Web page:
FCC Strengthens Consumer Protections While Protecting Provider to Patient Text Messaging
The FCC announced it has adopted a proposal to protect consumers against unwanted calls and texts while simultaneously specifying exemptions for health care communications. Thanks to some exemptions this can be seen as a big win for the healthcare industry as a whole as it works to re-invent itself with the technologies available today.
For everyone who has received those obnoxious telemarketing robo calls at dinner time or even worse, harassing phone calls from those bogus debt collection scammers, this ruling will tighten protections and cut down on the illegal callers and texters. Many industries, however, see this ruling as casting a burden on their ability to communicate with their customers. Those companies who petitioned the FCC for allowances but found their requests were limited or declined.
However, the good news for the healthcare industry is that certain exemptions give hospitals and providers the means to comfortably increase their patient and family communication by providing important guidance on what messaging can and can't be done. This means that the investments in communication that have already been made to improve patient experience with more patient engagement have not been in vain. The key takeaway for the healthcare entity is that they do have a responsibility and must ensure that their staff and their vendors are following these guidelines to the letter.
More information is forthcoming but the highlights from the announcement listed below explain the how the healthcare industry is exempt. These specific opportunities for patient and family communication are exempt from having to obtain prior written consent.
- appointment reminders
- reminders of important medication refills
- other health care updates and related messages
While these exemptions clearly protect the consumer without placing undue burden on the hospitals and providers, there are compliance tasks that the healthcare entity must do to ensure their calls are exempt.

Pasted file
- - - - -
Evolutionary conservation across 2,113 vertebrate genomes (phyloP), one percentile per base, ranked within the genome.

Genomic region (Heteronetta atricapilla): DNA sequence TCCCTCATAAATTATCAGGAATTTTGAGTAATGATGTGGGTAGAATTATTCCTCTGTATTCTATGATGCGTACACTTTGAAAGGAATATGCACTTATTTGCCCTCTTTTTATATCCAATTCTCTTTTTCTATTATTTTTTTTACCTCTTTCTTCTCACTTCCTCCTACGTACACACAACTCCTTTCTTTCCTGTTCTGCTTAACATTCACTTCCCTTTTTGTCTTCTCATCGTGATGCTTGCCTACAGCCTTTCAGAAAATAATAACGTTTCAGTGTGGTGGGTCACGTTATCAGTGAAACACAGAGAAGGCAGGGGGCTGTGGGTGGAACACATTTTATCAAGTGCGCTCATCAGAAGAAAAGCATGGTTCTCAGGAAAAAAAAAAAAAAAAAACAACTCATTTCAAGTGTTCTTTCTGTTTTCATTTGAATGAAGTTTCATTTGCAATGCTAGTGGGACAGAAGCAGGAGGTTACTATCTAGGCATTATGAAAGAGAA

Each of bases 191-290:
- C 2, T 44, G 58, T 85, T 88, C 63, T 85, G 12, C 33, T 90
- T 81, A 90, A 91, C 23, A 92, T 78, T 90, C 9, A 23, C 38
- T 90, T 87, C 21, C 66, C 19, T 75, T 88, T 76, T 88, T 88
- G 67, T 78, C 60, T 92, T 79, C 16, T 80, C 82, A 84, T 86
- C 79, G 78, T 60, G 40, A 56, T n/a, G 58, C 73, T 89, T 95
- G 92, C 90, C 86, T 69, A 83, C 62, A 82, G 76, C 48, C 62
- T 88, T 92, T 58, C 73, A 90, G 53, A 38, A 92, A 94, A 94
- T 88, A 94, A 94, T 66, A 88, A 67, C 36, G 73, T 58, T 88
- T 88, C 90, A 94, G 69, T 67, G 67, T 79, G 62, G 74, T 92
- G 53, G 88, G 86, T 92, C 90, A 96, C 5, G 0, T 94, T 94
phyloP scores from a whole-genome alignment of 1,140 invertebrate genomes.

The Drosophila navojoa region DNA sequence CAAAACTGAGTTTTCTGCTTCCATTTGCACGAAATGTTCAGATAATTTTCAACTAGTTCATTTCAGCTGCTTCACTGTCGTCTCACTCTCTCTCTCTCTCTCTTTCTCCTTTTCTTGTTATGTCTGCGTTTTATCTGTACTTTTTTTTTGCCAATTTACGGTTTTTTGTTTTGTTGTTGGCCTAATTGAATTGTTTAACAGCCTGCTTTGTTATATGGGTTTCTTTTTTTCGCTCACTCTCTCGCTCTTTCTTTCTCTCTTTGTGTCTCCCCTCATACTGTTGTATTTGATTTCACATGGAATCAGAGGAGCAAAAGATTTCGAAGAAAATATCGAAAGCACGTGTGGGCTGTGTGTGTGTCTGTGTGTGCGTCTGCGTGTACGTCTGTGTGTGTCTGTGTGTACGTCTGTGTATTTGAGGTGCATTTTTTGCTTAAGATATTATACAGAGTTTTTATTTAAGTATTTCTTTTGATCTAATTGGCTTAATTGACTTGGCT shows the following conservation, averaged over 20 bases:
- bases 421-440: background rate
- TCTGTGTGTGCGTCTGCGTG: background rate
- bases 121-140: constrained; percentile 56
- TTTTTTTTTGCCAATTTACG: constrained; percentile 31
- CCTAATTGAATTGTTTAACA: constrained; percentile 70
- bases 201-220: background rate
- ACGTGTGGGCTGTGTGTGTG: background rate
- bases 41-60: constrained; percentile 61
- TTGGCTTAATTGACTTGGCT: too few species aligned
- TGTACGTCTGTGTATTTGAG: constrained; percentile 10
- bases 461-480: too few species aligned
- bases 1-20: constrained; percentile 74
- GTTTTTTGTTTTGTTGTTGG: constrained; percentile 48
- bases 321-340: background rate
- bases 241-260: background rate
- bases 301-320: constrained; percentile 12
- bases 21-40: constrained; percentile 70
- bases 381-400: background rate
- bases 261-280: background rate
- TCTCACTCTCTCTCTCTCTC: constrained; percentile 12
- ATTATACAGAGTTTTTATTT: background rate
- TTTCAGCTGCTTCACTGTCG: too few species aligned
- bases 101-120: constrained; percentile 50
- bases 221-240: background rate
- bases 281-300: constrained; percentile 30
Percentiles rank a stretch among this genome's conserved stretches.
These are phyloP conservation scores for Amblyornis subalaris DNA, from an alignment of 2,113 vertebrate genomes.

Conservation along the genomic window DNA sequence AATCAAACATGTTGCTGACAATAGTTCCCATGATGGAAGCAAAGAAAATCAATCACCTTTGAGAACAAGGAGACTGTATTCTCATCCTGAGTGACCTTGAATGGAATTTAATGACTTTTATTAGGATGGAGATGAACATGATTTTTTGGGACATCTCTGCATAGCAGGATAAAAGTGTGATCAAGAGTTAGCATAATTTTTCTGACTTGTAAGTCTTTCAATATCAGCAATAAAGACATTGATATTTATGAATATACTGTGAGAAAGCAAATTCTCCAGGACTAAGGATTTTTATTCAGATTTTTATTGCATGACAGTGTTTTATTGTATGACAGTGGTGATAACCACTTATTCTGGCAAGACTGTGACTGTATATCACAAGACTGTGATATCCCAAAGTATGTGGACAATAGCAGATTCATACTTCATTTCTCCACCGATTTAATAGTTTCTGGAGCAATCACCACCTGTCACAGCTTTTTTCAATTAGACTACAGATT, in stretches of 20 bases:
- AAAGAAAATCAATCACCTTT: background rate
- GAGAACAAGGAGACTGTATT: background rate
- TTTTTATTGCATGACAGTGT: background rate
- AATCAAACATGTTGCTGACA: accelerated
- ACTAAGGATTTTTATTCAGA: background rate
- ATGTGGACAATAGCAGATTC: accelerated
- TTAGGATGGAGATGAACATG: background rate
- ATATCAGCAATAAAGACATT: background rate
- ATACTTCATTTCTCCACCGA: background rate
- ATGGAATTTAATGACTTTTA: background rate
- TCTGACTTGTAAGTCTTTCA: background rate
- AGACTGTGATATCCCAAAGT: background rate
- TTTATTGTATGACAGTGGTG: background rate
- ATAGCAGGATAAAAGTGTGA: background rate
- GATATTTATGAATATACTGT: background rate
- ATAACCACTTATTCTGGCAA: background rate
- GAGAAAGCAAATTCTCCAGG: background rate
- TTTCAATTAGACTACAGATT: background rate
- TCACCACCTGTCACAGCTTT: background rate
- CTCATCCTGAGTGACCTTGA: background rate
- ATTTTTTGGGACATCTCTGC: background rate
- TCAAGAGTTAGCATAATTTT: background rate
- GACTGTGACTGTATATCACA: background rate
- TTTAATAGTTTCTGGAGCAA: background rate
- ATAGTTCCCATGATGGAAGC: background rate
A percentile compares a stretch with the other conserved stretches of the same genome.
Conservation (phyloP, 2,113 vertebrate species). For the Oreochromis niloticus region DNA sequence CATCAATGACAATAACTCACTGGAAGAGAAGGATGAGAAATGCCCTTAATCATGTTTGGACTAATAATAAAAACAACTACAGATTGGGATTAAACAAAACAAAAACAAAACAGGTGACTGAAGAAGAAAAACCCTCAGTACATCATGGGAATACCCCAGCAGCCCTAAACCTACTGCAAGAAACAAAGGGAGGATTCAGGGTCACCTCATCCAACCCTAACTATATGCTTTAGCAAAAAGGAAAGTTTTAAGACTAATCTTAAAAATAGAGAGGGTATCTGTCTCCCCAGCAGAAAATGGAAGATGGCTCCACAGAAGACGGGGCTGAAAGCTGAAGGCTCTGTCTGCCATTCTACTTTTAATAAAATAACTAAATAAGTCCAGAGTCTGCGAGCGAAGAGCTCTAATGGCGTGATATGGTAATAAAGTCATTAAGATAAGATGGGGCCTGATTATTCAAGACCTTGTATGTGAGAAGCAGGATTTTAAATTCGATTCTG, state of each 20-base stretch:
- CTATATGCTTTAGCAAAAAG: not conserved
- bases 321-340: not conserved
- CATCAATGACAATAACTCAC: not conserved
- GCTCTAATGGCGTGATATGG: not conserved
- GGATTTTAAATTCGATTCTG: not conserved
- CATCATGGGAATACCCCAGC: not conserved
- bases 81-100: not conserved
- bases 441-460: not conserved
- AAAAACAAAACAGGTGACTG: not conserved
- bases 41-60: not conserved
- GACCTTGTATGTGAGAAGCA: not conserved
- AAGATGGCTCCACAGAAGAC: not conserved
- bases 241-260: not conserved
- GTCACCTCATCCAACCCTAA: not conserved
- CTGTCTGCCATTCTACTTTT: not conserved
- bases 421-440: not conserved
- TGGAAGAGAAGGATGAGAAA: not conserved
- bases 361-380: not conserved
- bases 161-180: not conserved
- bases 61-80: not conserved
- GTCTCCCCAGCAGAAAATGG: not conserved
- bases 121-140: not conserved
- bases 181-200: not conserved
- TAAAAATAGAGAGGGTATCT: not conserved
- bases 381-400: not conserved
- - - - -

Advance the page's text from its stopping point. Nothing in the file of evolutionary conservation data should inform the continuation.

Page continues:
Here are the 3 things that healthcare providers and hospitals should do to ensure they are compliant with the FCC ruling:
Step 1: Verify the phone numbers with every visit
By default the patient initially opts in just by giving the provider their phone number, however, there is only one free pass if that number becomes obsolete – If the patient should change their mind or if a phone number has been reassigned to someone else (lost phone, carrier change), all companies must stop calling the number after one errant call. The only way to ensure compliance is to have a method to re-certify accuracy
Step 2: Have tools and processes in place for ensuring that the scripting of the message is compliant and the execution is consistent
-Know your content and its purpose - marketing or debt collection calls or texts are not allowed under these limited and very specific exemptions. For those the patient must opt in first. A commercial program or framework can automate this process.
Step 3: Provide multiple methods for recipients to Opt Out at anytime
-Patients should be able to easily opt in to communication that is important to their well being and opt out of marketing messaging if they wish at any time
The clear beneficiaries of this ruling are the consumers, who clearly needed protection, but also are the patients and healthcare providers. Having a clear strategy for patient and family engagement should include having tools that assist with keeping the healthcare entity compliant just as they do with HIPAA. Managing content and ensuring compliance for both staff and 3rd party vendors should not be left to chance.
MyCareText can help you to quickly design and implement a plan for engaging patients and improving patient experience via a targeted abd reliable stream of communication of appointment reminders, prescription reminders, status updates, actionable information, as well as a channel for patient feedback. Achieve measurable results as soon as tomorrow!
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